In what may be seen as another setback for AAP leader Satyendar Jain, the Delhi High Court, citing Supreme Court judgement on the “reasonableness of apprehension”, dismissed Jain’s plea challenging a court order transferring hearing in the alleged money laundering case against him from one judge to another. Currently, Jain is in judicial custody.
Why ED sought immediate transfer
On September 15, the Enforcement Directorate (ED) had sought that the case be transferred to another judge, alleging that Special Judge Gitanjali Goel was biased. Goel, who was initially hearing Jain’s case, had rebuked the agency over its investigation while hearing the bail pleas of the Aam Aadmi Party leader and two of his aides – Vaibhav Jain and Ankush Jain.
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The ED apprehended that the AAP leader may be misusing his position by feigning illness. The investigating officer on visit found that during his hospitalisation Jain was lying on bed without any canula on his hands, without any oxygen mask and multi parameter monitor switched off.
Additional Solicitor General, appearing for the ED told the court that Jain having served as a minister could influence the doctors and jail authorities and managed to get forged documents while seeking interim bail on grounds of ill-health.
ED’s aggressive approach
Jain moved the apex court after ED sought change of the trial court judge. The SC then directed the Delhi Principal and Session Judge to take up the matter immediately and decide. The ruling, however, went against Jain as the court favoured ED and transferred the case to a new trial judge. Not happy with the order, the minister again moved Delhi HC against the transfer of the case. Here too, the HC concurred with the ED and dismissed Jain’s plea.
Replying to the question on AAP’s next legal attempt to secure bail for Jain, AAP leader Durgesh Pathak told The Federal that Saturday’s HC order is currently being studied and the party will take appropriate steps after consulting its legal team.
“Our legal team is studying the order in detail and we will surely come up with a legal solution to counter that,” stated the leader who is in-charge of MCD polls in Delhi slated later this year.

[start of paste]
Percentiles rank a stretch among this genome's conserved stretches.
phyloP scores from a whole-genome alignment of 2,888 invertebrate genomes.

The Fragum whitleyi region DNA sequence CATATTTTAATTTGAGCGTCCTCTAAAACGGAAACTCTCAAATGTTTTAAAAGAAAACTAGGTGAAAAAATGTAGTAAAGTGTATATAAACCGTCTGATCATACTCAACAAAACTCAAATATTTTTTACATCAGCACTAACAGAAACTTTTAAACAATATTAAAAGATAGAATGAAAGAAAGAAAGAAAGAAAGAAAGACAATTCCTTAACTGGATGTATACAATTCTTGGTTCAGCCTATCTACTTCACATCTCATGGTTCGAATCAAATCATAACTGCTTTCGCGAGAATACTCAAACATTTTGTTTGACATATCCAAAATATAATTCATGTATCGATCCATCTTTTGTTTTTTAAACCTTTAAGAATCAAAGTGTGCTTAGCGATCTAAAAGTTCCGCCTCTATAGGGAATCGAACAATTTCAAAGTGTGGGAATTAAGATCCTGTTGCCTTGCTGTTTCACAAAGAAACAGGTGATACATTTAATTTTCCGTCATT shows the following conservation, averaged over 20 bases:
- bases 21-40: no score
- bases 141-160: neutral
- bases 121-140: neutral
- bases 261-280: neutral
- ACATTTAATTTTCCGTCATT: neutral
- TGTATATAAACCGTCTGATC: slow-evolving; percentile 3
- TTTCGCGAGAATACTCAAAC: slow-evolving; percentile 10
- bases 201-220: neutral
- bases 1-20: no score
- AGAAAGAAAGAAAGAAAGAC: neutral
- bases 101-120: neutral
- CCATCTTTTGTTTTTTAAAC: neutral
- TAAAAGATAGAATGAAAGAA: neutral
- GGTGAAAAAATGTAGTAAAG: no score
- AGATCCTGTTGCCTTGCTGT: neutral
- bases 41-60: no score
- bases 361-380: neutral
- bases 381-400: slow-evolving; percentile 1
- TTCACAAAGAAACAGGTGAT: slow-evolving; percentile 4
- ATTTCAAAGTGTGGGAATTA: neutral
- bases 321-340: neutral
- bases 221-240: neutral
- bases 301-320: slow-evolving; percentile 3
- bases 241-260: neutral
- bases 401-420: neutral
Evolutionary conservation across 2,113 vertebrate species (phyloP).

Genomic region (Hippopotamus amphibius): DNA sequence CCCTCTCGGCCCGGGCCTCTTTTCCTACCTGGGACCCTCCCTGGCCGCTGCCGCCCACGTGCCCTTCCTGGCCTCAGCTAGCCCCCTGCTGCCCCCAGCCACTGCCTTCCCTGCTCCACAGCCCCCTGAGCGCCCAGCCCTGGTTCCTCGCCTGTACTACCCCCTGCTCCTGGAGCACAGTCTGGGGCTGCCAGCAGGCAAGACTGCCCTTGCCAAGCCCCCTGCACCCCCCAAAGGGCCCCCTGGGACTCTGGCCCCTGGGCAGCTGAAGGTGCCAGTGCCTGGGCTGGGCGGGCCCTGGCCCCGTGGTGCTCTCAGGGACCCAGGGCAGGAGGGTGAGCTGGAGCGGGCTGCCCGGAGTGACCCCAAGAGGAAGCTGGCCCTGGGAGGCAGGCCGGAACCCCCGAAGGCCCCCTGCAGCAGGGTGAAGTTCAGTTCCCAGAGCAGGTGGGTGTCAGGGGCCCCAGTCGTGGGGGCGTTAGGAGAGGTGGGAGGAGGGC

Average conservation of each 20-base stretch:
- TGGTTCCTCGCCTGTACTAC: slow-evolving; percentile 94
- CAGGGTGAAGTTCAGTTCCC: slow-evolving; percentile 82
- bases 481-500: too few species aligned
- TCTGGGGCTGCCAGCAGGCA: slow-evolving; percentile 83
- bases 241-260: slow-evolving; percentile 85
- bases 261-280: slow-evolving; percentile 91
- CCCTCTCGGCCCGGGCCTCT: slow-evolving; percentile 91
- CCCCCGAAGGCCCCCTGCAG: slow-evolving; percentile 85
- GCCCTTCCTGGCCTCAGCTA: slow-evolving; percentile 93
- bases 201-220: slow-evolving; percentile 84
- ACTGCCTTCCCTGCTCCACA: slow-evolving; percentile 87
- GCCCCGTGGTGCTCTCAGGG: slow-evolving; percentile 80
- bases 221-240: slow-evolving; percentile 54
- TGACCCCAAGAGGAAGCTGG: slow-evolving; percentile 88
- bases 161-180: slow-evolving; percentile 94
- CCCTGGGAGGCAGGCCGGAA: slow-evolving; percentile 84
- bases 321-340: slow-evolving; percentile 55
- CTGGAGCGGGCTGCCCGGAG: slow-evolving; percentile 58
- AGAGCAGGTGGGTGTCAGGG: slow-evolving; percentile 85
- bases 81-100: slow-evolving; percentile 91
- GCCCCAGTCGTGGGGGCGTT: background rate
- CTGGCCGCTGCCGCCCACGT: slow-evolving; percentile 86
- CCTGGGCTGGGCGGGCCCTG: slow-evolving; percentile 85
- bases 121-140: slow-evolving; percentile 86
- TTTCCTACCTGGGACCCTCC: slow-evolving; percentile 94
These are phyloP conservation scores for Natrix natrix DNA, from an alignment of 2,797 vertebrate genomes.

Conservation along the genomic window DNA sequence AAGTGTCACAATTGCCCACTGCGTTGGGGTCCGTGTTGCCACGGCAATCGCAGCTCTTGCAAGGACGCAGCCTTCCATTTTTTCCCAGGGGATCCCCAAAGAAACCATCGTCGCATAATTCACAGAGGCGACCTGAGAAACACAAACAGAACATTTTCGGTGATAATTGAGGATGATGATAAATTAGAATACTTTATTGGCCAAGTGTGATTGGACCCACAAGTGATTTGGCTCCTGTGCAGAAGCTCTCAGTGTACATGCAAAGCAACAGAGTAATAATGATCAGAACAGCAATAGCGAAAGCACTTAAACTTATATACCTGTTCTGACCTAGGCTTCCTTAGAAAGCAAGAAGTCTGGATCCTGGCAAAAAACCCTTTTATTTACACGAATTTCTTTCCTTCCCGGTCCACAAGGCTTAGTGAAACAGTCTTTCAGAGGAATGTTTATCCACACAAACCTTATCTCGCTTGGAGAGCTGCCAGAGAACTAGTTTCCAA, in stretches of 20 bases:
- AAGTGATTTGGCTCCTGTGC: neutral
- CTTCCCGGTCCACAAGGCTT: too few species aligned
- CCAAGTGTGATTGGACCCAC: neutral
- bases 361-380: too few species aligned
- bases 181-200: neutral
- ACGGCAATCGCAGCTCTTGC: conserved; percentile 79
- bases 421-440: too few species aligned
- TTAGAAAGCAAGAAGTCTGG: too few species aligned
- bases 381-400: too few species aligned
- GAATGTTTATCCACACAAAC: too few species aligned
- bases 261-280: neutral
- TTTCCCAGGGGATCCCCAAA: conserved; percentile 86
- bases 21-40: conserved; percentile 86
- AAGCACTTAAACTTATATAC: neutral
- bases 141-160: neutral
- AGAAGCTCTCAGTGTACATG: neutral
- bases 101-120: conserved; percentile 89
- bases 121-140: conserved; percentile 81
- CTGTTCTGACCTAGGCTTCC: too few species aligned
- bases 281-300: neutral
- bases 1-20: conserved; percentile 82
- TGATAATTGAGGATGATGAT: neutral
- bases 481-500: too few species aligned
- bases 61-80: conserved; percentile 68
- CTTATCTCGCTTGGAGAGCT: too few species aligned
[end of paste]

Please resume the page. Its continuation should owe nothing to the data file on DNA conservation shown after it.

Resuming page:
Kapil Sibal’s rejoinder
Appearing for Jain, senior advocate Kapil Sibal took the court through the facts of the case by submitting that the issue arose after Jain moved a regular bail application before the Special Judge on August 17, having been denied the same once in June.
Calling the agency’s application as a mala fide plea, Sibal said that no apprehension was put forth by ED before September 15 when the matter was being heard in its final stages.
The transfer nod
On September 23, Principal District and Sessions Judge of Rouse Avenue Court allowed an application moved by the ED, seeking transfer of proceedings against Jain in the matter. The case, which was earlier being heard by Special Judge Geetanjali Goel, was directed to be heard by Special Judge Vikas Dhull.
Charges against Jain
The CBI had registered an FIR against Jain and other individuals in 2017 in a money laundering case, under the Prevention of Corruption Act, wherein it was alleged that during the period of February 2015 to May 2017, the minister had acquired assets disproportionate to his known sources of income. The CBI had then filed a chargesheet in December 2018 against Jain.
Following the chargesheet, ED launched a criminal investigation against the AAP leader, stating that Jain could not explain the source of money received by four firms in which he was a stakeholder. The businesses reportedly laundered Rs 16.39 crore in cash between 2010 and 2014.
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The case was nearing its conclusion when the ED requested a transfer, claiming prejudice on the side of the judge. The Principal District and Sessions Judge granted the transfer request after receiving instructions from the Supreme Court.
Jain had petitioned the Supreme Court after the Principal District and Sessions Judge Vinay Kumar Gupta halted the bail hearing proceedings in his case. The Supreme Court stated that it would be unable to consider the challenge to the aforementioned application.